1999 NATO’s war against Yugoslavia
Subsequent massacres in June 1998 led Britain and other NATO members to declare the need to intervene in the conflict. After a brief ceasefire in the second half of the year – used by the UCK to carry out its own persecution policy of the Serbian minority in the province – the Serbian army moved back into the province. In the spring of 1999, following negotiations from the US and the EU, a round of negotiations was held in Rambouillet, France. They tried to impose a protectorate solution on Yugoslavia, which the country rejected and it opened the way to war. Yugoslavia was portrayed in the international media as the culprit who opposed a negotiating solution and at the same time was isolated from its traditional ally Russia.
In March 1999 NATO begana massive bombing campaign against targets in Serbia, Montenegro and Kosova. The main participating countries in the war against Yugoslavia were the United Kingdom and the United States, but aircraft, ships, etc. also participated. from i.e. Germany, Italy, France and Turkey. The bombers flew so high that they were out of reach of the Yugoslav aircraft. That, in turn, made the bombings less accurate, and hundreds of Serbs and Kosova Albanians died during the attacks. The war triggered a comprehensive Serbian revenge campaign against Kosova. A campaign that sent hundreds of thousands to flee to neighboring countries and Montenegro. NATO’s “smart” bomb attacks destroyed hundreds of bridges, factories and public buildings – including the state TV station, schools, a hospital and the Chinese Embassy in Belgrade.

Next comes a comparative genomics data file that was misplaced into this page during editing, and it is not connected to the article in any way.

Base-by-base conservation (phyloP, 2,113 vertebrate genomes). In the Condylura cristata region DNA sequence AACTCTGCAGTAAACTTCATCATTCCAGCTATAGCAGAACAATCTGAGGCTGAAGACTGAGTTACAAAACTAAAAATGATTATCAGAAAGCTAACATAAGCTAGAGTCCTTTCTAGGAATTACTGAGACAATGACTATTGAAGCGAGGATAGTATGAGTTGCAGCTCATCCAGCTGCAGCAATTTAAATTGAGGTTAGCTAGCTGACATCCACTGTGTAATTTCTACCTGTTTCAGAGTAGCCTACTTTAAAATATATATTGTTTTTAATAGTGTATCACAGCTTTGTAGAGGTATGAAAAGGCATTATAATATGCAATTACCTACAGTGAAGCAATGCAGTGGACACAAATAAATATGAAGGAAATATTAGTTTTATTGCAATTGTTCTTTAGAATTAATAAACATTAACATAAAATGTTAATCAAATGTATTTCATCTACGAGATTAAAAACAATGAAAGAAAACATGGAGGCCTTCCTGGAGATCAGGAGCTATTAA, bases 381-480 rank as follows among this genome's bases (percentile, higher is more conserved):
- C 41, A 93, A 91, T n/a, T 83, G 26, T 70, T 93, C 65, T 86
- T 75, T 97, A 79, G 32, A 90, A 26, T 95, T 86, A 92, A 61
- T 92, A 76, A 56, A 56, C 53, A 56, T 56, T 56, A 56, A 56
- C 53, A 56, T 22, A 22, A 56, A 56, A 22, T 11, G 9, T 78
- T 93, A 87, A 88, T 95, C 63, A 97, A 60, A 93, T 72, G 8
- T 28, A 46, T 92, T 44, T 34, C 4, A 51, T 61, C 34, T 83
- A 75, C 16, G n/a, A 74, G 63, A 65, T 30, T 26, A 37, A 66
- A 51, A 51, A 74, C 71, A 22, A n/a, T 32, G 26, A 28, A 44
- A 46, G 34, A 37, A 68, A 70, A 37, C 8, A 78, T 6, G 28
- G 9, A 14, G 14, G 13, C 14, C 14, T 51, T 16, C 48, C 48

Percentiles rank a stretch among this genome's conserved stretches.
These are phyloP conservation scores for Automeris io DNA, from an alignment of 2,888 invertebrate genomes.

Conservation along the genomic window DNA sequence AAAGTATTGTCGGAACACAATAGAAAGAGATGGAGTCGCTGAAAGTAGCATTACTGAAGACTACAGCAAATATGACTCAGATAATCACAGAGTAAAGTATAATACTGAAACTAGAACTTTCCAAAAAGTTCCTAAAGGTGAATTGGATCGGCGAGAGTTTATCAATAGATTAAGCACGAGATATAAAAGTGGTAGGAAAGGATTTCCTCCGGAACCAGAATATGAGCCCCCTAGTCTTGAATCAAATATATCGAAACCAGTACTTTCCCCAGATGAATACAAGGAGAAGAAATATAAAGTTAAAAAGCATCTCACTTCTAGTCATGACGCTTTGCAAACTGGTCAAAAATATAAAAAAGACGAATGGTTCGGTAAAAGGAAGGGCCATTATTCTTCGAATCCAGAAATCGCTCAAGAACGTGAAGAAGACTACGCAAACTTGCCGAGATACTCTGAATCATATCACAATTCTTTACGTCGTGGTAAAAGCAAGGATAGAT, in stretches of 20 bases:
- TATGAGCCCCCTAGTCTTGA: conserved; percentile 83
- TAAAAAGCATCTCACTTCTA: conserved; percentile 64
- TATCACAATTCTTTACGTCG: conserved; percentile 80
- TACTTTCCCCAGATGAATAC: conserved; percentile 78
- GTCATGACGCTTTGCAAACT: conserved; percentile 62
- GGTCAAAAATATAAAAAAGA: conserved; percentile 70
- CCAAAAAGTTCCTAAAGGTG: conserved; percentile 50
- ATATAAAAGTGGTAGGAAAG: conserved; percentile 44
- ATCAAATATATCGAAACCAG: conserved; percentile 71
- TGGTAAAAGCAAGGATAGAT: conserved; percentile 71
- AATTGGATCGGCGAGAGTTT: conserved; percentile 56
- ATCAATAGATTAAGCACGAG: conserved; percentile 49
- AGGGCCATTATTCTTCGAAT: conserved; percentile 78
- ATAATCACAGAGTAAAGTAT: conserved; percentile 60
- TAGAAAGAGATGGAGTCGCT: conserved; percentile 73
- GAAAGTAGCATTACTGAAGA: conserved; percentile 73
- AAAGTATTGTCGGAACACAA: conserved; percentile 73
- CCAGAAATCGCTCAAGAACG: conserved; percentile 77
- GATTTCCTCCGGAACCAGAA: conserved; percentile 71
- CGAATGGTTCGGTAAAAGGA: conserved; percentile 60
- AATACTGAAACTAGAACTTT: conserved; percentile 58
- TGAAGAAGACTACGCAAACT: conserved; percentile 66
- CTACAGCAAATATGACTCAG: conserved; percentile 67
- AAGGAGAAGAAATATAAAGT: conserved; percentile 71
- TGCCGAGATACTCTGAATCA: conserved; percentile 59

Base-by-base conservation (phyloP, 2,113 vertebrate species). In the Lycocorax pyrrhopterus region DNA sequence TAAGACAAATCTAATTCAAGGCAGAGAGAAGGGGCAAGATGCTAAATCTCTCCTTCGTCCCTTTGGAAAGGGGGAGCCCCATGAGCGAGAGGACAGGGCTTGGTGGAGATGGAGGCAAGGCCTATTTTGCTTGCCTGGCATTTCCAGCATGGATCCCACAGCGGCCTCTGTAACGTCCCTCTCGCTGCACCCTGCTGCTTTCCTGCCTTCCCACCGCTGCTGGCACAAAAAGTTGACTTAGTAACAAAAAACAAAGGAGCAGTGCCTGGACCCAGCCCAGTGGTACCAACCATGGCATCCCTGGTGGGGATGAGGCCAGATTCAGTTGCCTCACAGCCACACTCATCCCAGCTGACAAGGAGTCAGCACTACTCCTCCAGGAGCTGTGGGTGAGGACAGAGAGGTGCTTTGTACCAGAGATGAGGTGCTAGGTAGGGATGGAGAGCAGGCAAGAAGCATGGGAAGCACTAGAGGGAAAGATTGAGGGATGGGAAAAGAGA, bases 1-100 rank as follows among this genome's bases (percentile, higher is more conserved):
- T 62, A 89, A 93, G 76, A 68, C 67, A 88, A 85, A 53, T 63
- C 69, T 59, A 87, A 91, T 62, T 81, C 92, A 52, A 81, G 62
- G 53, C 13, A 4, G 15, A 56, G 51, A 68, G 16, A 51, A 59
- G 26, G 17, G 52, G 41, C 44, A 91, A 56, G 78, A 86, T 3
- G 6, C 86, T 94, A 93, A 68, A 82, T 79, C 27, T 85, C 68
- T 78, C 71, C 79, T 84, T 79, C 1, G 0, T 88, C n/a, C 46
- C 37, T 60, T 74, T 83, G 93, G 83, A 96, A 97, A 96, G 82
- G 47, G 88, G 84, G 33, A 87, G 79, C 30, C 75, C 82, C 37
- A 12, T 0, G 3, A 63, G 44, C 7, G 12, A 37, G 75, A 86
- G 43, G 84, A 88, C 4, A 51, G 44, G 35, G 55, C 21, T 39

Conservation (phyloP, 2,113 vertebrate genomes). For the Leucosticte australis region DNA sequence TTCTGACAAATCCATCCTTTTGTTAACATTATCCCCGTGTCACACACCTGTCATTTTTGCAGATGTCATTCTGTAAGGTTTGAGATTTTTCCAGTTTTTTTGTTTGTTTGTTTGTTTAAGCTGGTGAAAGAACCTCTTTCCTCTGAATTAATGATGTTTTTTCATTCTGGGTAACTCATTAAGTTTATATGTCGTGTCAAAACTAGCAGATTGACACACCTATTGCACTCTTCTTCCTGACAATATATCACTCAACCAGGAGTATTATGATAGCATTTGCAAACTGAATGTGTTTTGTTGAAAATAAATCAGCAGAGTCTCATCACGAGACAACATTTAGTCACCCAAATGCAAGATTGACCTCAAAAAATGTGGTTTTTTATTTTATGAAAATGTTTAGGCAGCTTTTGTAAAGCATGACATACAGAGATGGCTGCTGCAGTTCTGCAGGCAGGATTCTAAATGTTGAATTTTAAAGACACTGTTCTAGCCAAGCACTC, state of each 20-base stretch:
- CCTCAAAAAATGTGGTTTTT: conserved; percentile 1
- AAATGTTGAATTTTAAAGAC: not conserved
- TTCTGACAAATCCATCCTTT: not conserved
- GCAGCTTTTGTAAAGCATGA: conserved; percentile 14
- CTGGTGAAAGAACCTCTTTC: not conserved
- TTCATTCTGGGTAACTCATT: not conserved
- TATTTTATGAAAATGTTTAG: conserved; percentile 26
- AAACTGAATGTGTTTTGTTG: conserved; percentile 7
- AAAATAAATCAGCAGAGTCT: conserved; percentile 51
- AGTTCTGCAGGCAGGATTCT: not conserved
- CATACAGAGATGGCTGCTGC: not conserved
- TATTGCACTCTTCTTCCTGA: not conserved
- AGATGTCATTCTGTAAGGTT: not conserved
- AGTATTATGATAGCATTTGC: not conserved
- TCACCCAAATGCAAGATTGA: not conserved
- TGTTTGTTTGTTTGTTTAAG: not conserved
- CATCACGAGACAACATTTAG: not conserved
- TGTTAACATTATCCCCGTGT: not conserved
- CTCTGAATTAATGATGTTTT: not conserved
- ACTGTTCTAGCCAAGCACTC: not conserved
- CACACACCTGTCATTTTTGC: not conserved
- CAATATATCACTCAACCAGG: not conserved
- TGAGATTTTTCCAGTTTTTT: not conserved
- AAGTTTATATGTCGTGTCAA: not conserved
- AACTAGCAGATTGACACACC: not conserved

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Just as a violent propaganda war against NATO was launched in Yugoslavia, the Western world media began a violent propaganda war against Yugoslavia. One of the countries where manipulation was strongest was in Denmark, which was reflected in the fact that the war here found the greatest support within the NATO bloc. Nevertheless, a large number of demonstrations and peace arrangements were held to support the end of the war.
In early June, the G8 group sent former Russian Prime Minister Viktor Chernomyrdin and former Finnish President Martti Ahtisaari to negotiate the terms of a ceasefire. The ceasefire proposal was less extensive than the Rambouillet proposal, but implied that Kosova should be transformed into a NATO-controlled protectorate with a symbolic presence of Russian forces. The bombings were canceled on June 10, and after negotiations with NATO military leaders, the Yugoslav forces agreed to accept the entry of a UN force – KFOR – consisting of 35,000 soldiers. The ceasefire agreement recognized the supremacy of Yugoslavia over Kosova, but at the same time the province was in reality transformed into a protectorate under NATO control and with political support from the UN.
While the Serbs had previously carried out ethnic cleansing targeting the Kosovan Albanians, the cleansing was now targeting the Serbs and Gypsies, costing dozens of lives after KFOR’s arrival in the province. The UCK partisans were incorporated into Kosovo police, but at the same time the guerrilla was not completely disarmed. While the many Albanian refugees returned to Kosova, other thousands had to flee from their homes to Serbia.
In Serbia, the opposition failed to unite against Milosevic, and after a series of demonstrations involving up to 10,000 people demanding his resignation following KFOR’s inauguration in Kosova, the opposition split and the demonstrations ceased.
The railway uniting Montenegro with Serbia was reopened in October 1999 and the ban on flights to Yugoslavia was lifted in February 2000. At the same time, the political distance between Montenegro and Serbia was increasing and in November Montenegro unilaterally introduced the German D-Mark as a means of payment.
One of the Serbian ultranationalist paramilitary leaders and chairman of the Party of a Unified Serbia, Arkan – whose real name was Zeljko Raznjatovic – was assassinated in January 2000 at a hotel in Belgrade. It triggered a series of political killings that also reached Defense Minister Pavle Bulatovic, who was murdered in February.
According to Countryaah, the population of Serbia in 2001 was 9,193,714, ranking number 85 in the world. The population growth rate was -0.630% yearly, and the population density was 105.1203 people per km2.